The Active Directory module for Windows PowerShell is a command-line interface that administrators can use to configure and diagnose all instances of Active Directory Domain Services (AD DS) and Active Directory Lightweight Directory Services (AD LDS) in
This feature includes a set of Windows PowerShell cmdlets and a provider. The provider exposes the Active Directory database through a hierarchical navigation system, which is very similar to the file system. As with drives in a file system (C:, D:), you
can connect Windows PowerShell drives to Active Directory domains and AD LDS instances, as well as Active Directory snapshots.
Active Directory Recycle Bin
Active Directory Recycle Bin minimizes directory service downtime by improving the ability to preserve and restore accidentally deleted Active Directory objects without having to restore Active Directory data from backups, restart AD DS, or restart domain
controllers. When Active Directory Recycle Bin is enabled, all link-valued and non-link-valued attributes of the deleted objects are preserved and the objects are restored in their entirety to the same consistent logical state that they were in immediately
before deletion. For example, restored user accounts automatically regain all group memberships and corresponding access rights that they had within and across domains immediately before deletion. Active Directory Recycle Bin is functional for both AD DS and
AD LDS environments.
Active Directory Recycle Bin requires the Windows Server 2008 R2
forest functional level, and it is disabled by default. To enable it, you can use Ldp.exe or the Windows PowerShell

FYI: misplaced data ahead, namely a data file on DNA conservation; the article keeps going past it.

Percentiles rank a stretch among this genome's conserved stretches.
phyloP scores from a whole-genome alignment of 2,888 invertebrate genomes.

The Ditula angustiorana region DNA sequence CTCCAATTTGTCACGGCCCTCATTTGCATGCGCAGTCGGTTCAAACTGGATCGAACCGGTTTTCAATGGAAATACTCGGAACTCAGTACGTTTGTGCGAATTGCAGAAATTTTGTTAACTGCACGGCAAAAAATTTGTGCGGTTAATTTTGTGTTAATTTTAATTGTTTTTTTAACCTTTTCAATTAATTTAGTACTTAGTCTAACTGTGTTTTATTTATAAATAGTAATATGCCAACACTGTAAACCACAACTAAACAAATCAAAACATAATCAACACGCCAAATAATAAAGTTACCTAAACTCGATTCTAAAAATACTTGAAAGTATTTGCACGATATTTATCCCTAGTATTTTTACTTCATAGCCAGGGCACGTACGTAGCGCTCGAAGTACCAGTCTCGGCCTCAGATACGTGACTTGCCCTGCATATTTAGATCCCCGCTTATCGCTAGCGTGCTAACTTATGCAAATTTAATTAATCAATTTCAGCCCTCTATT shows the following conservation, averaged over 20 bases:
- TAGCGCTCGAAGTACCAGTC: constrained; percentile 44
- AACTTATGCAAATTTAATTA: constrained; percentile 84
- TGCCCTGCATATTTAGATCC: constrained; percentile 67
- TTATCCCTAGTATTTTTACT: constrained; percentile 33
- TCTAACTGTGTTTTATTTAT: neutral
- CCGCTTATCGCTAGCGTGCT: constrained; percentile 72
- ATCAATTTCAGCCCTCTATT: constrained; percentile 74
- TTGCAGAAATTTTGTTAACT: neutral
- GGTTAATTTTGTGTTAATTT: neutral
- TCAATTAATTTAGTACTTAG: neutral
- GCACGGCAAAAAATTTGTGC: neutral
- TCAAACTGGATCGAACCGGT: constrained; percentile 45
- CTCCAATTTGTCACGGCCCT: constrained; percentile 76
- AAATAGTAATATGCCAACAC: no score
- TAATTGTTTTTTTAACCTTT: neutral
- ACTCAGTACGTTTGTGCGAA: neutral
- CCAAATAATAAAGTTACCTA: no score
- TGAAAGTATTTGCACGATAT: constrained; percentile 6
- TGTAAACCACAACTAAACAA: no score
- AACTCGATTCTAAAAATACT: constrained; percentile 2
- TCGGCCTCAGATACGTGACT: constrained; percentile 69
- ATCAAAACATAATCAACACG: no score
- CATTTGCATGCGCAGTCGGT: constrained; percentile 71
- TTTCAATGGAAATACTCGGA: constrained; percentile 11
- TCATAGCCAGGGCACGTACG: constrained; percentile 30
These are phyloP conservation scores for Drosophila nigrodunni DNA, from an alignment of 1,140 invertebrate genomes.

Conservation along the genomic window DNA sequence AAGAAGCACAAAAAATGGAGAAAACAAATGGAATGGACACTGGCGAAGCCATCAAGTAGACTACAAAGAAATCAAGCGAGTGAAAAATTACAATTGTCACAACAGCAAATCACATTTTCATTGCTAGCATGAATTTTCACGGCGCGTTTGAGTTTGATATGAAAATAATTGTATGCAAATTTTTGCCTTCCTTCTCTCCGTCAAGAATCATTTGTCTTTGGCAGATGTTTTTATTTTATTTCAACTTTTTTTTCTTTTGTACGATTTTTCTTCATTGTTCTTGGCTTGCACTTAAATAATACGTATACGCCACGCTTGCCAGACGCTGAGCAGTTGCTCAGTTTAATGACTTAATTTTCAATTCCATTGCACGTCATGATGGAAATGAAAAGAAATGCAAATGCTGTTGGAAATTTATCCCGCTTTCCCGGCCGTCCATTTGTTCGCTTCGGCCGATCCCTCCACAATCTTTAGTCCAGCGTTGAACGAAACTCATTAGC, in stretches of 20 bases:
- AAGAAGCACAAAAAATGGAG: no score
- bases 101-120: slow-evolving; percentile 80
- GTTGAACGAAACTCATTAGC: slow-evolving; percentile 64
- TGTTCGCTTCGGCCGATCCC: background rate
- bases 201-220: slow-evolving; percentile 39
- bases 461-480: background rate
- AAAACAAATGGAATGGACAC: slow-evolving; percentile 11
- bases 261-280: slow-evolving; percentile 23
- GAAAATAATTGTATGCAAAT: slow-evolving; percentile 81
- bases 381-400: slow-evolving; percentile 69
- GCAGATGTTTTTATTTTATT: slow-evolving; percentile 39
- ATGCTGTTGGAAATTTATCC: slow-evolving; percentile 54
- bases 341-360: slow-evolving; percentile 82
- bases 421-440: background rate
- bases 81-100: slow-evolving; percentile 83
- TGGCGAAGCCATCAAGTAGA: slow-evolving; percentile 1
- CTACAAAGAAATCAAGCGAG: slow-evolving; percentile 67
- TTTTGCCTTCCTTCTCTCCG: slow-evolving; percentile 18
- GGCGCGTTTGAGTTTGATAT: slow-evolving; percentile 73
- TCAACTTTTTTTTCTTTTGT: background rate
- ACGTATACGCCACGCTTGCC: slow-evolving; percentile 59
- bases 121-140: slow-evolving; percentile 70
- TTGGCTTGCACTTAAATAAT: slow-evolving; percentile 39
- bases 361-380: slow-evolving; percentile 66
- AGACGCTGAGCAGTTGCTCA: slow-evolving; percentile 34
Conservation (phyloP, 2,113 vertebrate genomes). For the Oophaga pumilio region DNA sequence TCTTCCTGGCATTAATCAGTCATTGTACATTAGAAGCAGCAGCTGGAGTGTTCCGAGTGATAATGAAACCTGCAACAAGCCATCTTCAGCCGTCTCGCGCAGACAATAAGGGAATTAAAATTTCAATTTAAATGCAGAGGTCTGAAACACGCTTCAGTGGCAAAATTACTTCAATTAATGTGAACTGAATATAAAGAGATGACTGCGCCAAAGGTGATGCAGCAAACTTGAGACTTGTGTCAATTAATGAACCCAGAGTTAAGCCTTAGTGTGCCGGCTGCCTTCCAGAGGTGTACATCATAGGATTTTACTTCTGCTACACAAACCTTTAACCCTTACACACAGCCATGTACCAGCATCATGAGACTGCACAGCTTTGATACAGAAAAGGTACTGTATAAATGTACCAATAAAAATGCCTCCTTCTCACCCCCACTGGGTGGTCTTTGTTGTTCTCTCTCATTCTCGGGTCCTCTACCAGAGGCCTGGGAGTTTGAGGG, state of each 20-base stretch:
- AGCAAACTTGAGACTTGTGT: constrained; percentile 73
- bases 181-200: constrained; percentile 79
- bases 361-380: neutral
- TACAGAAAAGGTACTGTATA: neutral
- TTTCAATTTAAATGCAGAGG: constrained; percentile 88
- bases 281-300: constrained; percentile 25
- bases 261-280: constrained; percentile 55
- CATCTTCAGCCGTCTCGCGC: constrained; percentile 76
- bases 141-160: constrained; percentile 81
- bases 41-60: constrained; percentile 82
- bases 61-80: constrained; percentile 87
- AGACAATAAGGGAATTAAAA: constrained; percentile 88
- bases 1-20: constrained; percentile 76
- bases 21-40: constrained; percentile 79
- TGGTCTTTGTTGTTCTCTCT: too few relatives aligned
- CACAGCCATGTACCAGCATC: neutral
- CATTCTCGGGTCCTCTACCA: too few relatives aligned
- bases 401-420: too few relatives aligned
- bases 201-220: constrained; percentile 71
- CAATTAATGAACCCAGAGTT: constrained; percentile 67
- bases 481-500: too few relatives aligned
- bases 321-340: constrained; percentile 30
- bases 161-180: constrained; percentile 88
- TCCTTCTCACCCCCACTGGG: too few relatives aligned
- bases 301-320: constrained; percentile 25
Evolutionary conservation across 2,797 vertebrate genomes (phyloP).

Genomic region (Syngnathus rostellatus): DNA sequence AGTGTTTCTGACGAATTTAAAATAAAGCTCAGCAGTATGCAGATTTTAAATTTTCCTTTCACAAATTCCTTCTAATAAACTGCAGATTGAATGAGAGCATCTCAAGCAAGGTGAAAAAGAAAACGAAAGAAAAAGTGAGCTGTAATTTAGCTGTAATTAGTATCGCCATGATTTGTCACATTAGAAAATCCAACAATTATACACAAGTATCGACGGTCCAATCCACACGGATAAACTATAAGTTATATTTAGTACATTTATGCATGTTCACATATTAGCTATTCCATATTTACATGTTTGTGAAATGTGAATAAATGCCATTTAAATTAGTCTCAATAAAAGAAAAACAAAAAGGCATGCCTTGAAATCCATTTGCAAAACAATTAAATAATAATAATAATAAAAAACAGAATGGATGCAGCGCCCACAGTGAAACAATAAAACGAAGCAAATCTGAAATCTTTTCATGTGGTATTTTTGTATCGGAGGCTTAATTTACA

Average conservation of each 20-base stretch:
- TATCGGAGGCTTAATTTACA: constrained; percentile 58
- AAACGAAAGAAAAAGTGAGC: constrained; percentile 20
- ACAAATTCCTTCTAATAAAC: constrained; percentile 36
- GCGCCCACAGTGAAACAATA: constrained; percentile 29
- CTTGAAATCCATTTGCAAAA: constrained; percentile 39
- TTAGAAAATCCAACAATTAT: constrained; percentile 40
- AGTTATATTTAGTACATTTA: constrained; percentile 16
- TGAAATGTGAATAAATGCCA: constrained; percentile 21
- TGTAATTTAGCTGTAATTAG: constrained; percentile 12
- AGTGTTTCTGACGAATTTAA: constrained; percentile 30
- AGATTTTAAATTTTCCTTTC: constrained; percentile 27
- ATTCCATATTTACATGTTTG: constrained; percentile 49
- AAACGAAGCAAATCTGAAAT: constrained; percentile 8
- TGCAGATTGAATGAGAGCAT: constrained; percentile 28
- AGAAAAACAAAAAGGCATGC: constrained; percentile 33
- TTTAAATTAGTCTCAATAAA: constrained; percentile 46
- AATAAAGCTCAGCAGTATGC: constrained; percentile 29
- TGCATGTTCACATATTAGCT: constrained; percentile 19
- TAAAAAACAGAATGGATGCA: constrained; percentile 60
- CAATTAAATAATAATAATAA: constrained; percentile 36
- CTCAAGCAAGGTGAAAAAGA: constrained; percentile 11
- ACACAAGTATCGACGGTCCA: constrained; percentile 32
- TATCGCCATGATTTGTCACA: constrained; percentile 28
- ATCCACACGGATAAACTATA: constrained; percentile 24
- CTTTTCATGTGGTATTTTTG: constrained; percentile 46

Active Directory Web Services (ADWS)
ADWS is a Windows service that provides a Web service interface to AD DS and AD LDS directory service instances and to Active Directory snapshots
that are running on the same Windows Server 2008 R2 server as ADWS. ADWS is installed automatically when you add the AD DS or AD LDS server roles to your Windows Server 2008 R2 server.
Authentication Mechanism Assurance
Authentication Mechanism Assurance packages information about the type of logon method (smart card or user name/password) that is used to authenticate domain users inside each user’s Kerberos
token. When this feature is enabled in a network environment that has deployed a federated identity management infrastructure, such as Active Directory Federation Services (AD FS), the information in the token can then be extracted whenever a user attempts
to access any claims-aware application that has been developed to determine authorization based on a user’s logon method.
Authentication Mechanism Assurance requires the Windows Server 2008 R2
domain functional level.
Offline domain join